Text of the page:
On May 20, Democratic Progressive Party (DPP) Chairperson Tsai Ing-wen (蔡英文) made history by becoming Taiwan’s first female president.
“I believe that this is a giant leap for gender equality in Taiwan,” Tsai told an audience of young women at a forum on Women’s Day in March. She said that Taiwanese seem to have the impression that only men can be great leaders.
“We are going to overturn that stereotype,” she added, and pledged to build a “gender-friendly” Taiwan.
It is hard to imagine that Taiwanese women could not even go to college a century ago. In the past, they were expected to take care of families. This could be described by the saying, “A woman who lacks talent is virtuous” (女子無才便是德), and a woman president was beyond imagination.
SLOW BUT PROGRESSIVE
When the Chinese Nationalist Party (KMT) took over Taiwan in 1945, it established Taiwan Provincial Taipei Girl Teachers’ School, the country’s first junior college for women. Today, the number of women receiving higher education has grown to 4.19 million (or 48.4 percent of those being educated).
With the rise of Tawian’s women’s rights movement in the 1990s, more female talent entered the workplace, making a significant contribution to all professions. According to the National Development Council’s data, the labor participation rate of women set a new high of 50.74 percent last year — thanks to the government’s push for women’s employment protection, including a two-year parental leave. The percentage is also slightly higher than that of Japan and South Korea.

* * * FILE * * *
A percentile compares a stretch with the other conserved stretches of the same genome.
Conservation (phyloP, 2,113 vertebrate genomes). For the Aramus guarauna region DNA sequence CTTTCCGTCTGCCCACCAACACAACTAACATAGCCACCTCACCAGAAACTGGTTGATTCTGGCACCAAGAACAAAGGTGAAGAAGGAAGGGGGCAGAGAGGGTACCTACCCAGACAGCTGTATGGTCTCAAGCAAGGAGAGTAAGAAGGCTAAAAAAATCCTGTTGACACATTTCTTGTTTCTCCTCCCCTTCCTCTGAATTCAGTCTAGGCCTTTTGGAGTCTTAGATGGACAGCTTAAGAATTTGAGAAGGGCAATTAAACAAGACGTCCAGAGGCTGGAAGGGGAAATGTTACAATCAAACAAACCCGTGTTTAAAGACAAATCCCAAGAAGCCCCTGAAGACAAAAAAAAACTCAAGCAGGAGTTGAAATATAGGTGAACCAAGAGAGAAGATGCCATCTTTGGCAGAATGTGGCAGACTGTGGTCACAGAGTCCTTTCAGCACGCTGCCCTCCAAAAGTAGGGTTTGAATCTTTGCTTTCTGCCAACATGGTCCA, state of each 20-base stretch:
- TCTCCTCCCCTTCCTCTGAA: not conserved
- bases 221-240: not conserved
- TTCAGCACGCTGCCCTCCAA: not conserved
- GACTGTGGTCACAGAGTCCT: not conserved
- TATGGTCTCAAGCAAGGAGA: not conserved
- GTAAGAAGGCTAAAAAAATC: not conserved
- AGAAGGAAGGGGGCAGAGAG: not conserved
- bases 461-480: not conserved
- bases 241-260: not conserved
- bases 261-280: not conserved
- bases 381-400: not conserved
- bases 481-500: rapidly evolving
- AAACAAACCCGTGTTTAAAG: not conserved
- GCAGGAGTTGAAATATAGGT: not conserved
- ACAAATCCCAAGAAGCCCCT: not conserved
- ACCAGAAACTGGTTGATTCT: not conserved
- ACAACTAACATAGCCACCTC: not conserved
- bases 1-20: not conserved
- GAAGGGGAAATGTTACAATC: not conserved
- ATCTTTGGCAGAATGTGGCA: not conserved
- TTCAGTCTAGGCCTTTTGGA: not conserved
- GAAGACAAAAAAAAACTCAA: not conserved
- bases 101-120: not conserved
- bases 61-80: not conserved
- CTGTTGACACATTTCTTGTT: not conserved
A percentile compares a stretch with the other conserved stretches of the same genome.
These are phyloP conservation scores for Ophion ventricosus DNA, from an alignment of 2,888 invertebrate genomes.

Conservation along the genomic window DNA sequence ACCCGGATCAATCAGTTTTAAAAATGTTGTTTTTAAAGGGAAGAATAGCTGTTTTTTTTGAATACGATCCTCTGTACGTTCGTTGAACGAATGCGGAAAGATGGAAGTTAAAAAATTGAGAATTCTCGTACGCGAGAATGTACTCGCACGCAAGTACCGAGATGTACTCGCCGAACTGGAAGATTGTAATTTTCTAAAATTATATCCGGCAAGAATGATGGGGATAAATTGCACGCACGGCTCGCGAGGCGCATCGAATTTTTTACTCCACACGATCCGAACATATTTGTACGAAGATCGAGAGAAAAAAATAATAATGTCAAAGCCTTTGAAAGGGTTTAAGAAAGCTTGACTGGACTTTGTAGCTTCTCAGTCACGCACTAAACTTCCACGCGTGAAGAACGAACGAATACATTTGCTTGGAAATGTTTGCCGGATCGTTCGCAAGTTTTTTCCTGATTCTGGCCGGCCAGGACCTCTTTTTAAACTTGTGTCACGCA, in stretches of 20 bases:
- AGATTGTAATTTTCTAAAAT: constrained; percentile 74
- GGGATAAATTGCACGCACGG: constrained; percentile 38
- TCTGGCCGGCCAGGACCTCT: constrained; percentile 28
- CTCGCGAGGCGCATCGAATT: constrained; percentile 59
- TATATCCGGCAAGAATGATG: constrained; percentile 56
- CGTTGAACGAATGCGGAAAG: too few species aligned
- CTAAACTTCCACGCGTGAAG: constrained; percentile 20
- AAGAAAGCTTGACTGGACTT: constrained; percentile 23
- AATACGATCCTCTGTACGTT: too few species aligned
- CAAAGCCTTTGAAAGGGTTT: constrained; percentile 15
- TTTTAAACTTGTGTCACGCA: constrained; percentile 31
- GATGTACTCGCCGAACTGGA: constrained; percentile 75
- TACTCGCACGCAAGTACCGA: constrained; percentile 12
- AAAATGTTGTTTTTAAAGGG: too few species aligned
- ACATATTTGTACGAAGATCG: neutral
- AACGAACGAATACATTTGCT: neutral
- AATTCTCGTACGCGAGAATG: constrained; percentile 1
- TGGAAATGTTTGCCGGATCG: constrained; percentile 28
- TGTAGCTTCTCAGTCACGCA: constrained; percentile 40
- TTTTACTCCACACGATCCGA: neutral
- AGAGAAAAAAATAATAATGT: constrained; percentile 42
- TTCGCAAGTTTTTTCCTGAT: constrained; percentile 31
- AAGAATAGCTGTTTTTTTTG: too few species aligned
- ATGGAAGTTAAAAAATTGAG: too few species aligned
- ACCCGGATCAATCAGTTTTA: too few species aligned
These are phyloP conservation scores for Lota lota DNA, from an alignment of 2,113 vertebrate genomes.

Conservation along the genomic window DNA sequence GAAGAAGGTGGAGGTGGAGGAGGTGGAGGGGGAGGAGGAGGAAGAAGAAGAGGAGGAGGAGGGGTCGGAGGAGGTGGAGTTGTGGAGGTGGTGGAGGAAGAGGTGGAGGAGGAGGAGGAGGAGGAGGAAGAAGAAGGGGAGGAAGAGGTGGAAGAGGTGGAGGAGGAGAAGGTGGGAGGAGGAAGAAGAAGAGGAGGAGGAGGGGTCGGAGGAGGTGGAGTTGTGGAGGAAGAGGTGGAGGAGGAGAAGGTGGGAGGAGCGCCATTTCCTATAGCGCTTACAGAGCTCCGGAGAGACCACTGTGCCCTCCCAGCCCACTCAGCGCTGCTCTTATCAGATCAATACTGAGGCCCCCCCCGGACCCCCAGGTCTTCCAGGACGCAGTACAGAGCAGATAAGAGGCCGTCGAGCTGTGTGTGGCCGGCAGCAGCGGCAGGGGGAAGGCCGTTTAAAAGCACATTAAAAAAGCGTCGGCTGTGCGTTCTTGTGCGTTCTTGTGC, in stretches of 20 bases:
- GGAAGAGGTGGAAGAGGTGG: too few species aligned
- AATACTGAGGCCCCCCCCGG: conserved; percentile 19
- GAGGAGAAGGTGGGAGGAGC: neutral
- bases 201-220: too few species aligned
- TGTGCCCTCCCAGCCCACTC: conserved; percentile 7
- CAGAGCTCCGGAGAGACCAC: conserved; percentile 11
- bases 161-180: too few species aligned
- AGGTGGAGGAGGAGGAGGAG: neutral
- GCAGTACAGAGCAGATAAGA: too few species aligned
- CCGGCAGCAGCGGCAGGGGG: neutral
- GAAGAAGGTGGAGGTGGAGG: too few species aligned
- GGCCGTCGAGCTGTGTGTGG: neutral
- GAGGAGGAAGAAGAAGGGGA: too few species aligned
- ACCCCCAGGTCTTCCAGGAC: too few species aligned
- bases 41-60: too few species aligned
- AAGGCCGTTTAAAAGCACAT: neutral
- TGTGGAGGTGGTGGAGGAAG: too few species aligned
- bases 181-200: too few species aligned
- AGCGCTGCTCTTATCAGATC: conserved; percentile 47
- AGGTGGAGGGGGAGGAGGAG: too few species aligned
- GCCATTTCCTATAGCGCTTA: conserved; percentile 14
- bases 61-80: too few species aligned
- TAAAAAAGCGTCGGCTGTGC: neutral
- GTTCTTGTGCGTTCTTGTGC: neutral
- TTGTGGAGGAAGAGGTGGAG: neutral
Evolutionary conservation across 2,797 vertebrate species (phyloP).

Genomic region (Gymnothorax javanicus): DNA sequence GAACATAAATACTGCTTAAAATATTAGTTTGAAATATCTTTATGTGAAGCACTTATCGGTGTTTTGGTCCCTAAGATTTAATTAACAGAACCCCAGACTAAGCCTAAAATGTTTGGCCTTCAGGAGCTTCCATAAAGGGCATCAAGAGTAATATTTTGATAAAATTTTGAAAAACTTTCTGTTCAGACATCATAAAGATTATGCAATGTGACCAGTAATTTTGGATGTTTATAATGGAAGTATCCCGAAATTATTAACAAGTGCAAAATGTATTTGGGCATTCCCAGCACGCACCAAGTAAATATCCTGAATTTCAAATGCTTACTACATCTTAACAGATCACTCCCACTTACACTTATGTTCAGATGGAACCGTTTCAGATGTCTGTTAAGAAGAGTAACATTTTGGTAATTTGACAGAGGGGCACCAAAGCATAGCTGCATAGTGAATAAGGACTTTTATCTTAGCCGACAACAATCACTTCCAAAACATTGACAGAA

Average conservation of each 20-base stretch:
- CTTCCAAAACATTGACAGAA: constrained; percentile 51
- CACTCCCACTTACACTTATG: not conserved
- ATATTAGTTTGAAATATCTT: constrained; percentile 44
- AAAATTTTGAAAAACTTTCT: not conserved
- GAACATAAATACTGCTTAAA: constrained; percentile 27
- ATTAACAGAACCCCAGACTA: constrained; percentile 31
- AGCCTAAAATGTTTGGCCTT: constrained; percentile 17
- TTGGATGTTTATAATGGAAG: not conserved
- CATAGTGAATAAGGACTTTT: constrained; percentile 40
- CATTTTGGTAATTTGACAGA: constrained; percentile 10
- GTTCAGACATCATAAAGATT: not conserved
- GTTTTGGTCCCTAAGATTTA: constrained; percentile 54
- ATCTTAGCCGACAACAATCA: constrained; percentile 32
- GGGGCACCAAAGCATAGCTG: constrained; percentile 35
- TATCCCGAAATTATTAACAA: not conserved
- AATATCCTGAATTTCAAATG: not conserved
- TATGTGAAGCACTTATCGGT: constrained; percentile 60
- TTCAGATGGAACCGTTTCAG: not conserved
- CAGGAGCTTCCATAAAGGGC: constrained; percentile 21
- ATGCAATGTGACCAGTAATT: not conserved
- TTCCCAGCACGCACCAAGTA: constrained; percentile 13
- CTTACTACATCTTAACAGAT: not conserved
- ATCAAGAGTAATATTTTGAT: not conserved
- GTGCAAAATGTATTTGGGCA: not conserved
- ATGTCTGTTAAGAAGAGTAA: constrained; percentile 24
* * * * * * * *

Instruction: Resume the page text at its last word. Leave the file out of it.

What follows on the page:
“Tsai’s election is a landmark for the women’s rights movement in Taiwan,” DPP Legislator and human rights lawyer Yu Mei-nu (尤美女) told AFP.
But sexist language during recent and past campaigns reminds us that chauvinism continues to pervade public discourse.
“How can someone in a skirt be commander-in-chief?” former senior presidential adviser Koo Kwang-ming (辜寬敏) said in 2006 in reference to vice president Annette Lu (呂秀蓮). “Can the DPP put its future on a single lady?” Koo later said about Tsai’s presidential bid in 2012.
Former DPP chairman Shih Ming-te (施明德) even asked Tsai to reveal her sexual orientation before the 2012 presidential election, claiming that voters deserved “a clear answer” before voting for her.
In the recent campaign, People First Party Chairman James Soong (宋楚瑜) was forced to apologize over a post on the party’s Facebook page.“How can single women understand the needs of a family?”
That Soong’s running mate, Republican Party Chairwoman Hsu Hsin-ying (徐欣瑩) was single too, didn’t seem to attract his attention.
Similarly, New Party Chairman Yok Mu-ming (郁慕明) was slammed for accusing Tsai of being “dangerous” and “ruthless” because she is “single, without family burdens.”
Such gender bias exists in the workplace as well. A survey by 1111 Job Bank showed that women are paid 14.43 percent less than men, and their opportunities for promotion are limited. In addition, since male offspring are preferred, women often receive less inheritance — or decline their share outright. Changing this centuries-old patriarchal culture may be difficult for Tsai.
However, a good place to start was the DPP’s “one-quarter policy,” which began in 1997 and stated that at least one-fourth of Cabinet posts be held by women.